The Tughlaqs were a Muslim family of Turkic origin. The dynasty reached its zenith point between AD 1330 and 1335 when Muhammad Bin Tughlaq led military campaign. Its rule was marked by torture, cruelty and rebellions, resulting in the rapid disintegration of the dynasty's territorial reach after 1335 AD.
The Tughlaq's provided three competent rulers – Ghiyasuddin Tughlaq, Muhammad-bin- Tughluq and Firuz Shah Tughluq.
1. He was the founder of the dynasty. His father was a Turk and mother was a Jat woman of Punjab.
2. He strengthened the defence of the North-Western frontier in order to check the Mongol invasions.
3. His son Fakhr-ud-din Muhammad Jauna Khan defeated the Kakatiya ruler of Warangal, Prataparudra-Deva II.
4. He founded the city of Tughlaqabad.
5. He put down the revolt of Ghiyasuddin Bahadur in Bengal. On returning from Bengal, he died in 1325, from the collapse of a wooden pavilion. According to the some historians, he died because of the conspiracy hatched by his son Jauna Khan because the pavilion was constructed by the royal architect (Mir Imard) Ahmad.
1. Jauna Khan succeeded his father in AD 1325 under the title of Muhammad- bin-Tughlaq.
2. He was the most learned scholars of his time. He knew both Arabic and Persian and had comprehensive knowledge of philosophy, astronomy, logic, mathematics and physical science.
3. The Sultan maintained good relation with foreigners and received an envoy from the Chinese ruler.
4. Toghan Timur (AD 1341), who came to seek permission to rebuild Buddhist Monasteries, in the Himalayan region which were destroyed during the crucial expedition.
5. The sultan gave the permission and sent Ibn Batutah to the court of the Chinese emperor in 1347.
6. Ibn Batutah was a traveller from Morocco. He came to India in 1333 and was appointed as the chief Qazi of Delhi by Muhammad-bin-Tughlaq.
7. He has left an invaluable account of Muhammad-bin-Tughlaq's reign.
Reforms and Experiments
8. Sultan lacked political judgement and common sense and, rather obsesses with his theoretical knowledge, indulged in lofty theories and visionary projects, which failed.
Economic Reform-Token Currency
9. One of the most unique reforms of the sultan is said to be inspired by the introduction of paper token currency in China and Iran.
10. In his first reform, he replaced the old gold and silver coins weighing 175 grains by new coins
(i) Dinar gold coins - 200 grains
(ii) Adali silver coins - 140 grains
Then he ordered the Tanka to be minted in bronze instead of silver and fixed the value of the new bronze coins at par with the silver tanka.
11. He raised the land revenue in the Doab and imposed many other taxes.
12. Instead of actual produce- standard yield was taken into account based on the officially assumed prices.
13. Unfortunately, the rain failed and there was a terrible famine in the country. The taxes were collected rigorously. The peasants revolted in the doab. Later, several measures were taken by the Sultan.
14. He created an agricultural department, "Diwan-i-Kohi" under the charge of "Diwan-i-Amir-i-Koht" to bring barren (ban jar) land under cultivation.
15. Sondhar (agricultural) loans were advanced to dig wells and to buy seed and implements.
16. Shiqdars were appointed and given large sums of money to implement the scheme, but they were incompetent and the scheme failed. However, the scheme became a part of the agricultural policy of the Mughals.
17. The failure of the schemes of the Sultan caused a crisis in the empire. The political stability and economic prosperity of the empire began to disintegrate. Revolts broke out throughout the country.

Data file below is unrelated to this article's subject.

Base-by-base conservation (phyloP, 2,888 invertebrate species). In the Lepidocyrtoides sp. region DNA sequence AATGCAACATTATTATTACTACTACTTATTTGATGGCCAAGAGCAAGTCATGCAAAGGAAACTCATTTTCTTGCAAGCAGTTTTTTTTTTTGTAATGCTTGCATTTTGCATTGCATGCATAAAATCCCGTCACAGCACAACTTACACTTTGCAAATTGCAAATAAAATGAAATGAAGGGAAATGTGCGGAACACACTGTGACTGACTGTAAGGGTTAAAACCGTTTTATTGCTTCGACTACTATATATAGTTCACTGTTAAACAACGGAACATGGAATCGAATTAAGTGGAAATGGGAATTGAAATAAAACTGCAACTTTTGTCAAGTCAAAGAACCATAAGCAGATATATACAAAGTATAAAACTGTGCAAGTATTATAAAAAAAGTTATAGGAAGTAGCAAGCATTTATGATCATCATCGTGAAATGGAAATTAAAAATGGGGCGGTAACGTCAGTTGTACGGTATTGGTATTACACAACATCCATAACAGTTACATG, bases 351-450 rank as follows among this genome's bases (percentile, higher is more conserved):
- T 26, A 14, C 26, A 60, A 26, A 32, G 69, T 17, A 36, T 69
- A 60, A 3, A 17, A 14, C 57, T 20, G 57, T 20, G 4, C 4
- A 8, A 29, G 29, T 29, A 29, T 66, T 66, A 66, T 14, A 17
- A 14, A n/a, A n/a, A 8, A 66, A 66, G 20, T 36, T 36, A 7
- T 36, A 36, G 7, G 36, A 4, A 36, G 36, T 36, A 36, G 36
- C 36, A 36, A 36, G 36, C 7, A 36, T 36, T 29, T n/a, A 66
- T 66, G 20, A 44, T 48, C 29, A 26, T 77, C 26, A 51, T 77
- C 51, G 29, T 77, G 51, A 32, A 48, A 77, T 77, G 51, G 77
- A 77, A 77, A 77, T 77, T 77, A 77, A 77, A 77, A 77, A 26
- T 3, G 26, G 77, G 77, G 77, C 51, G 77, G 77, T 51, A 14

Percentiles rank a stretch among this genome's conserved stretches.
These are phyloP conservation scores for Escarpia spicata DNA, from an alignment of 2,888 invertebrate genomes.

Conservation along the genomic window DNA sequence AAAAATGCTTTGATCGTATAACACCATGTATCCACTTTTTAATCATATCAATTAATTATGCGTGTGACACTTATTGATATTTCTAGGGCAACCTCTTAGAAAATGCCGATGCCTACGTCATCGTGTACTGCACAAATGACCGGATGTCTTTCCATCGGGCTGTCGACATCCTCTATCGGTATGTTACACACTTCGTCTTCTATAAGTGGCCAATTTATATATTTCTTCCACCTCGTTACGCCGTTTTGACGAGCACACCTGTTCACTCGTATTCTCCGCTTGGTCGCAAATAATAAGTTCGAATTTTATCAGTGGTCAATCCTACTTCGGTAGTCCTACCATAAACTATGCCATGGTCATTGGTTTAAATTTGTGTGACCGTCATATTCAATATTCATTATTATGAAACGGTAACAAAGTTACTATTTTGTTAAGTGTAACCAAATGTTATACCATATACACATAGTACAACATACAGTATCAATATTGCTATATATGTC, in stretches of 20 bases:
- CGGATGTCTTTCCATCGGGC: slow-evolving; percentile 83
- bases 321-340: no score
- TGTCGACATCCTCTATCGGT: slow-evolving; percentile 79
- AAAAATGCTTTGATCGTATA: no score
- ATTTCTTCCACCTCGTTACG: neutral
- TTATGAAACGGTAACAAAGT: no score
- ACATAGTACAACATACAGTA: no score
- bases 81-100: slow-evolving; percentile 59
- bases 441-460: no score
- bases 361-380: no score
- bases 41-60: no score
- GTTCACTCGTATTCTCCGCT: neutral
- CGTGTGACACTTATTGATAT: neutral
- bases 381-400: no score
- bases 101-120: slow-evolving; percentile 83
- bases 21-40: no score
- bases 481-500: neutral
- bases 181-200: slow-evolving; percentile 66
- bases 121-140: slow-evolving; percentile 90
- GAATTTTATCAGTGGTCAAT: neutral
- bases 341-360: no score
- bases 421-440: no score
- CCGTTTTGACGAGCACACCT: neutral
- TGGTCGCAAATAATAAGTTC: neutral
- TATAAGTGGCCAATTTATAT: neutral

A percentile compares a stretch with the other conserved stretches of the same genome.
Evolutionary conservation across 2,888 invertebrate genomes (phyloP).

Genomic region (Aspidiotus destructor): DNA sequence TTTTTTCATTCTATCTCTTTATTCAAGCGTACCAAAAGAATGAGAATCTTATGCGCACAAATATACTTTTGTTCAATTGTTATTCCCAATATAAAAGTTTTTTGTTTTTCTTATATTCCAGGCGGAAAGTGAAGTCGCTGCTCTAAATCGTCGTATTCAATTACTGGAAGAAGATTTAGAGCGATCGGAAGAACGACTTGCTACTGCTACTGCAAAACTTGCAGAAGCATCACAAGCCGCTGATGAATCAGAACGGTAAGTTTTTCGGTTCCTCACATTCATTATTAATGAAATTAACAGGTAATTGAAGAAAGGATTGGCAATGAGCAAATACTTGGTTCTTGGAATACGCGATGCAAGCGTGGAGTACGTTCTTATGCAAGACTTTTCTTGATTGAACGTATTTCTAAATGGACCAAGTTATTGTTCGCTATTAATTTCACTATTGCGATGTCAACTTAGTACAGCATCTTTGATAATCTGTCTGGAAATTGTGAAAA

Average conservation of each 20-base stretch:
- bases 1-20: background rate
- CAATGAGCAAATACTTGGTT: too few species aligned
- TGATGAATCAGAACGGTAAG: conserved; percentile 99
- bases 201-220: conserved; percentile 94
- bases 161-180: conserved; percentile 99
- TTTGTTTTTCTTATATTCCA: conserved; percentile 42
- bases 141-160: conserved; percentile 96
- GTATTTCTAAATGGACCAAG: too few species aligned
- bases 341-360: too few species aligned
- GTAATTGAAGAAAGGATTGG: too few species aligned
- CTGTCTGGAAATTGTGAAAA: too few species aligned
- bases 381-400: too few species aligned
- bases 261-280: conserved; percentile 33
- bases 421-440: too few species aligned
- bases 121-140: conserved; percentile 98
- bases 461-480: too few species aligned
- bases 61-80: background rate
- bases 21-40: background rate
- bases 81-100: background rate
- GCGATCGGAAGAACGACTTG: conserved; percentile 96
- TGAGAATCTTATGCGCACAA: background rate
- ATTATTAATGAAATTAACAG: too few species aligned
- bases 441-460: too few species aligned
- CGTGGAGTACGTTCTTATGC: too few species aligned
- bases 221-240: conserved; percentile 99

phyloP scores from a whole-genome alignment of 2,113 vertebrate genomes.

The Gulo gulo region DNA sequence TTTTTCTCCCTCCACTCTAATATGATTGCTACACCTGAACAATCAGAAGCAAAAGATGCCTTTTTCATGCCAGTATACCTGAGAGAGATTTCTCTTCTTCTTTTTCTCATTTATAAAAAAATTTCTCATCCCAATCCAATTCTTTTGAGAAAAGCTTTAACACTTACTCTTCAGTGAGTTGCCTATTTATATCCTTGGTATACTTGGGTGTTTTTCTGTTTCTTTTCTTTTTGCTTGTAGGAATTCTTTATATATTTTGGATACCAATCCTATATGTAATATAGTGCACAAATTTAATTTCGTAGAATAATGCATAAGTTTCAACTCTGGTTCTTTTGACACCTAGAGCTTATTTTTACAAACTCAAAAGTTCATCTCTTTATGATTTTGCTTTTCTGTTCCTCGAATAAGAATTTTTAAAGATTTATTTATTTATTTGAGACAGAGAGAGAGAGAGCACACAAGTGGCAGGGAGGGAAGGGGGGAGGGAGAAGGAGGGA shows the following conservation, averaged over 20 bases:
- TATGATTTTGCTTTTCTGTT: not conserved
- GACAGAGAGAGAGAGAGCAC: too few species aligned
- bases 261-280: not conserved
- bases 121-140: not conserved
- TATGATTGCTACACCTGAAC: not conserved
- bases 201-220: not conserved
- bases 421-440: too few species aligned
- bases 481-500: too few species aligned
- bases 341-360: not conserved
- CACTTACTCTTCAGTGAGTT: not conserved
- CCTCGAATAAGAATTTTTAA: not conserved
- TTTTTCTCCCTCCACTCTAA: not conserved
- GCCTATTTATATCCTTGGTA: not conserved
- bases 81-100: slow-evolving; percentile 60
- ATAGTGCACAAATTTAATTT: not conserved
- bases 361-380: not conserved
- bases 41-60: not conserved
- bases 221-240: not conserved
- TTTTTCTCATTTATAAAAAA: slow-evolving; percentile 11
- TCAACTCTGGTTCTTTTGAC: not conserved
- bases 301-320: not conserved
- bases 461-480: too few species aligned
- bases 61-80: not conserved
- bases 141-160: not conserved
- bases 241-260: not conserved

18. The earlier two revolts by Baha-ud-din Gurshap (Deccan) and Bahram Aiba Kishlu Khan (Sind and Multan) were suppressed. But, later, many states declared their independence.
(i) Jalal-ud-din Ahsan Shah set up independent Muslim kingdom of Madura.
(ii) Fakhrud-din Mubarak Shah - Bengal
(iii) Ain-ul-mulk - Oudh and Zaf- arab ad
(iv) Prolaya Nayaka and Kapaya Nayaka organised a Hindu national movement with Hoysala king, Balal III against Muslim rule and established the kingdom of Vijayanagar in Telinga (AD 1336).
(v) Abul Muzaffar Alauddin Bahman Shah established a Bahmani kingdom in Devagiri (AD 1347).
19. In AD 1351, sultan was attacked with fever while chasing the rebels in Sind and died near Tattah.
20. The chiefs elected his cousin, Firuz Tughlaq, to be the next sultan.
1. He ascended to the throne at the age of forty six. He was the son of Rajab by his Bhatti wife, who was the daughter of Abuhar chief, Rana Mall.
2. He was not a distinguished military leader his campaigns are as follows: He led two unsuccessful campaigns into Bengal against Haji Iliyas (Shams-ud-din Iliyas Shah) and Sikandar Shah. Tartar Khan commanded the army.
3. The Rai of Jajnagar (modern Orissa) and Nagarkot and the ruler of Sind (Jam Babaniya) surrendered before the sultan. He also indirectly acknowledged the independence of the Balmani king by receiving embassy from him.
Reforms and Experiments
4. He carried out many reforms and works of public utility with the help of his able minister - Khan-i-Jehan Maqbool, a Hindu convert.
5. He revived the Jagir system (grant of lands) which had been abolished by Alauddin and granted it to his military officials in lieu of cash salaries. The iqtas granted and the post of officials and soldiers was made hereditary. This reduced the competent men and has negative impact on the army.
6. He organized the institution of slavery into a system and employed them in Royal Karkhanas and other production activities. A separate department, Diwan-i- Bandagan, was established for the welfare of the people.
7. He established a charity bureau called Diwan-i-Khairat for the help of poor persons, widows and or phans and through which pecuniary help was distributed for the marriage of poor Muslim girls. A charitable hospital called Darul-Shafa was set up at Delhi was free medicine and diet was supplied.